In Data-mining the SF Writers Conference schedule I wrote, a week before the conference began, that I was "a bit disappointed" to see only a few scheduled sessions that touched directly on the topics of "e-books, the changing landscape of self-publishing options, and What That All Means to writers."
In the actual event, I was glad to partake of an abundance of sessions focused on giving authors and prospective authors guidance on What Is To Be Done to put any book in the hands of readers, whether the book is brought out by a New York publisher or self-published, whether it is distributed in paper or digital form.
The bottom line across all of these means of book packaging and distribution was this message: it doesn't much matter who publishes your book or how. In an age of savaged marketing budgets even for books brought out by the Six Sisters, promoting a book is largely an author's responsibility. Even a novelist needs a platform to succeed.
What does that mean?
As Christina Katz explains in her book Get Known Before the Book Deal, excerpted from Chuck Sambuchino's blog, "The wo[rd] platform simply describes all the ways you are visible and appealing to your future, potential or actual readership. Platform development is important not only for authors; it's also crucial for aspiring and soon-to-be authors. Your platform includes your Web presence, any public speaking you do, the classes you teach, the media contacts you've established, the articles you've published, and any other means you currently have for making your name and your future books known to a viable readership."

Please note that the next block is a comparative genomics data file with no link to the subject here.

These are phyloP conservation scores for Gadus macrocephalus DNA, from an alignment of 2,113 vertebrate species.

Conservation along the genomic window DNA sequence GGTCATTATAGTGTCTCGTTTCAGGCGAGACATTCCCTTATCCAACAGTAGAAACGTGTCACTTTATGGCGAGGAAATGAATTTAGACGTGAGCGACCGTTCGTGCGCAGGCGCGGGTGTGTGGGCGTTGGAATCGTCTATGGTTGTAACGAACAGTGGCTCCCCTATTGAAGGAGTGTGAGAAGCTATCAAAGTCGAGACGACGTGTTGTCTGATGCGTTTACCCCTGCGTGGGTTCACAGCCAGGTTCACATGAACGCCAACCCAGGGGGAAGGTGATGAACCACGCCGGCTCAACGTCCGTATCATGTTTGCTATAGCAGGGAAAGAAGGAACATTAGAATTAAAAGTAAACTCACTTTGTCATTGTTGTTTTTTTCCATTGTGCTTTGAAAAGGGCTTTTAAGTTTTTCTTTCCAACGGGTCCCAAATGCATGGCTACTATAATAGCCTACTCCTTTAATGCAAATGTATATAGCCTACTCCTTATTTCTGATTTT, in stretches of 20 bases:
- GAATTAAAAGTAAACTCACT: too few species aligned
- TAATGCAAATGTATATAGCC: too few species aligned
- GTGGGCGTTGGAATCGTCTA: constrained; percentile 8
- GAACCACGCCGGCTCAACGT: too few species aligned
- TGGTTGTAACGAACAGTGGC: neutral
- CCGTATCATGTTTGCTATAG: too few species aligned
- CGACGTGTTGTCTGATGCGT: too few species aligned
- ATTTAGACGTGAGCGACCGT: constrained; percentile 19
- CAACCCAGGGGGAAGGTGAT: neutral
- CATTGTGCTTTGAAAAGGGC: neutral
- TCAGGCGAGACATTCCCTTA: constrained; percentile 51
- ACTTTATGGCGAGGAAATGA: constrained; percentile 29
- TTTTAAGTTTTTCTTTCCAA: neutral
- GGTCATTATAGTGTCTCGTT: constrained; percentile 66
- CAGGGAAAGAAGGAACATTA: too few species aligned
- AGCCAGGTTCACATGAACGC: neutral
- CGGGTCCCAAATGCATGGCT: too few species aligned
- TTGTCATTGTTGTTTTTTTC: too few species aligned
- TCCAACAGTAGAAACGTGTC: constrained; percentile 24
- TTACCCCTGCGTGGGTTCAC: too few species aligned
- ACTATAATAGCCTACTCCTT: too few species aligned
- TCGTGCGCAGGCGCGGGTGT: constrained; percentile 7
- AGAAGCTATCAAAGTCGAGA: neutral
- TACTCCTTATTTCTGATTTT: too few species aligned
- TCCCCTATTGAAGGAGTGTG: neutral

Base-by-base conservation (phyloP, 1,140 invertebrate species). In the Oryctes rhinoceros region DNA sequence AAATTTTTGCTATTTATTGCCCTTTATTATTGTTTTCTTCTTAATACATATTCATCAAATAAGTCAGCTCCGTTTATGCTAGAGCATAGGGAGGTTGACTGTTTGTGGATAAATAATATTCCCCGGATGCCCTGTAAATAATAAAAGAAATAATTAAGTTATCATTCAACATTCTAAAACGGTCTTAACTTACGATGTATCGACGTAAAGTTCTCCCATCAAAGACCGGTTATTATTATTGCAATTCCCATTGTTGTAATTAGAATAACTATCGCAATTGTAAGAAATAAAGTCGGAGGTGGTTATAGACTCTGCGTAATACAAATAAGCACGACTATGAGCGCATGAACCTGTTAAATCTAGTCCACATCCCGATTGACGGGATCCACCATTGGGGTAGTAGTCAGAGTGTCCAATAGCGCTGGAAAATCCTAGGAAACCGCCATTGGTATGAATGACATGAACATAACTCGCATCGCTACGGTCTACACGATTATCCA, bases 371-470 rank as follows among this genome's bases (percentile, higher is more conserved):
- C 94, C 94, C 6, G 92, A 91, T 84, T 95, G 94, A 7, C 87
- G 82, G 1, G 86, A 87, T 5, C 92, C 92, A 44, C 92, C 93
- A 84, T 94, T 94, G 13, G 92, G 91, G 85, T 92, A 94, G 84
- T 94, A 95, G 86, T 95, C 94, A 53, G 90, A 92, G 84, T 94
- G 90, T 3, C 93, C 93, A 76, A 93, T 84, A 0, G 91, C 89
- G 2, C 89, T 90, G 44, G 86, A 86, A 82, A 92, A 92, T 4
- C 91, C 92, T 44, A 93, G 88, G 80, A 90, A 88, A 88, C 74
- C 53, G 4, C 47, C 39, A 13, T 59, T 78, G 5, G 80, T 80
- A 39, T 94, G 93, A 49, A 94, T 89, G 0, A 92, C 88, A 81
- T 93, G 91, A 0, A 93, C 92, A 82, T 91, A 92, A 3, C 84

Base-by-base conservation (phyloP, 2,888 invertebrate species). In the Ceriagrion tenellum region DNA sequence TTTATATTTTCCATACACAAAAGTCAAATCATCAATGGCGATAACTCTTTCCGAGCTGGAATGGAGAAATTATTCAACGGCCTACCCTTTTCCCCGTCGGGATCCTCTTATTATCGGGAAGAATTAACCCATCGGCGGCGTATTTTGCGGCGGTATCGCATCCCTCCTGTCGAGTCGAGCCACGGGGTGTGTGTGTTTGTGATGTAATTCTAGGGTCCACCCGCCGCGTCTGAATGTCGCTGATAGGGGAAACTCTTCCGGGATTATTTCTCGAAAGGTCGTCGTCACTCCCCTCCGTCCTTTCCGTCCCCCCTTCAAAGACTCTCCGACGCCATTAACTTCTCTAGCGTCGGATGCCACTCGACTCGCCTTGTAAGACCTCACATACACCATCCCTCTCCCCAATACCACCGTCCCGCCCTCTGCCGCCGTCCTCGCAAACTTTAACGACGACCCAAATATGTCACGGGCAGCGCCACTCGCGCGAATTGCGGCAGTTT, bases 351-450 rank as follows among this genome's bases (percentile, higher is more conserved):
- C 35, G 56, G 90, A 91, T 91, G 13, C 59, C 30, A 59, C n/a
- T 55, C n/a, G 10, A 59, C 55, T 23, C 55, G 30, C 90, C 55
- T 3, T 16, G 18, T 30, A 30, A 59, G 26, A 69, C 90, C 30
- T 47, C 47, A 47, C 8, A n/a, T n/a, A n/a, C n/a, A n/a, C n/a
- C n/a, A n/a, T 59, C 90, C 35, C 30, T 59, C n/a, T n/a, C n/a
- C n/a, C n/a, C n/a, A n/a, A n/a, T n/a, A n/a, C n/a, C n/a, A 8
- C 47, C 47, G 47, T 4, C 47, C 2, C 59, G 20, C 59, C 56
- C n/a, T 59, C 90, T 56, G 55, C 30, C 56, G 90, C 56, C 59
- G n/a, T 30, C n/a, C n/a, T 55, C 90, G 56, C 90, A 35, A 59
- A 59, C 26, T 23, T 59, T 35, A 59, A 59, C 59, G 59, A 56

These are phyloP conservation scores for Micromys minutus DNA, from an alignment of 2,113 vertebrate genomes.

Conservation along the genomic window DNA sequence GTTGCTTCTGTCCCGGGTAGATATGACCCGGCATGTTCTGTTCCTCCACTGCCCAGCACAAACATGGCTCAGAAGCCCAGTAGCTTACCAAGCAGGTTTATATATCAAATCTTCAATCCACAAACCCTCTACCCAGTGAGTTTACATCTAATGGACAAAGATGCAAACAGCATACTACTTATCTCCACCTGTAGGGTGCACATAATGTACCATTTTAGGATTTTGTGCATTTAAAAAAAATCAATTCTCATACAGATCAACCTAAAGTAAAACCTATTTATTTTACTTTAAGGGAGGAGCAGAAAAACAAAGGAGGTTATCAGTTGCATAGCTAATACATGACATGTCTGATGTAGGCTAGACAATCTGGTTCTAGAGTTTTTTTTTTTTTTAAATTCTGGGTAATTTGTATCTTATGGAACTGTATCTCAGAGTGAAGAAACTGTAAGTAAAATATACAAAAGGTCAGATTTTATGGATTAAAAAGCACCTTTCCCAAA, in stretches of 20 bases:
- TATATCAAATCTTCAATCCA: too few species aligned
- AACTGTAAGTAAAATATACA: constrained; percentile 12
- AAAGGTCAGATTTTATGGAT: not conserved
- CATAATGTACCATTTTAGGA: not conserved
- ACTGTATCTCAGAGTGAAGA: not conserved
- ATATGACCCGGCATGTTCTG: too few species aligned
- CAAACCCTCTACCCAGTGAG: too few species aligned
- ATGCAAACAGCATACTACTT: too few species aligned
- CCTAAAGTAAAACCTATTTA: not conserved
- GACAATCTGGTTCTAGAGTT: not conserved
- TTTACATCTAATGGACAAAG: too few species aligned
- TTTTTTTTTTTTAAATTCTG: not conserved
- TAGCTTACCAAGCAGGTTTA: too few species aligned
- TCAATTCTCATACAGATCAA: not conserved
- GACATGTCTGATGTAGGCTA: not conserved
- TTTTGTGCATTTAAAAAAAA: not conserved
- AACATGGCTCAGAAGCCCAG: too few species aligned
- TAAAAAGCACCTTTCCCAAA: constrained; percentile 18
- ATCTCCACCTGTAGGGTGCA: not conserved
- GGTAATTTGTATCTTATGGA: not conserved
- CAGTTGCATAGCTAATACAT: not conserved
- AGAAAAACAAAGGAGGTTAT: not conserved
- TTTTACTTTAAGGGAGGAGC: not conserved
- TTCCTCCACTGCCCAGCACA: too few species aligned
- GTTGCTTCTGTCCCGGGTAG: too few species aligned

The first session I attended at SFWC, titled "Get a grip: be your own best promoter," was given by Teresa LeYung Ryan and Elisa Southard. I wasn't crazy about the style of this session, but I did find value in the core exercise.
Teresa and Elisa led the room through initial development of a "talking tagline": a way of stating concisely what an author claims s/he delivers to a reader. For a non-fiction author peddling an area of her/his expertise, the focus of such a statement is relatively easy to find: it's all about rock climbing, or building birdhouses, or paying lower taxes, or making a relationship work. For novelists, a "talking tagline" might be more elusive. The YA author sitting next to me agreed that it was easier for a novelist to describe what s/he is delivering in a particular book than over the course of many fiction projects. Nonetheless, the attempt to frame what a reader of Consequence would get out of my current novel kept running through my head as I attended other sessions and readied myself to pitch to agents on Sunday morning.
If LeYung Ryan and Southard focused on the message -- what that "viable readership" needs to hear -- sessions I attended that were led by Tee Morris, Rusty Shelton, and Stephanie Chandler focused on the means of getting that message out into the world. In a self-actuated, digitally linked 21st century, they all insisted that the means is social media.
Tee Morris and Rusty Shelton talked up Twitter in a session called "Finding Your Tweet Spot." I know, I know. I went anyway.
I've never quite gotten Twitter. I've also heard about a zillion others say the same thing -- though it's worth a nod to yesterday's blog post from literary agent and "query shark" Janet Reid, who tore into authors who make excuses for avoiding social media. At the conference, Tee and Rusty made a credible case that the ability to rapidly connect with others through a medium that encourages linking out to other social media (videos, blogs, music, any content you can imagine) provides a powerful platform for networking with potential readers and fellow-writers. Rusty offered an interesting pair of similes: if Twitter is a cocktail party, Facebook is a family reunion. If you're aim is to connect with people you know, Facebook's the place. If you're aiming to extend your circle, try Twitter.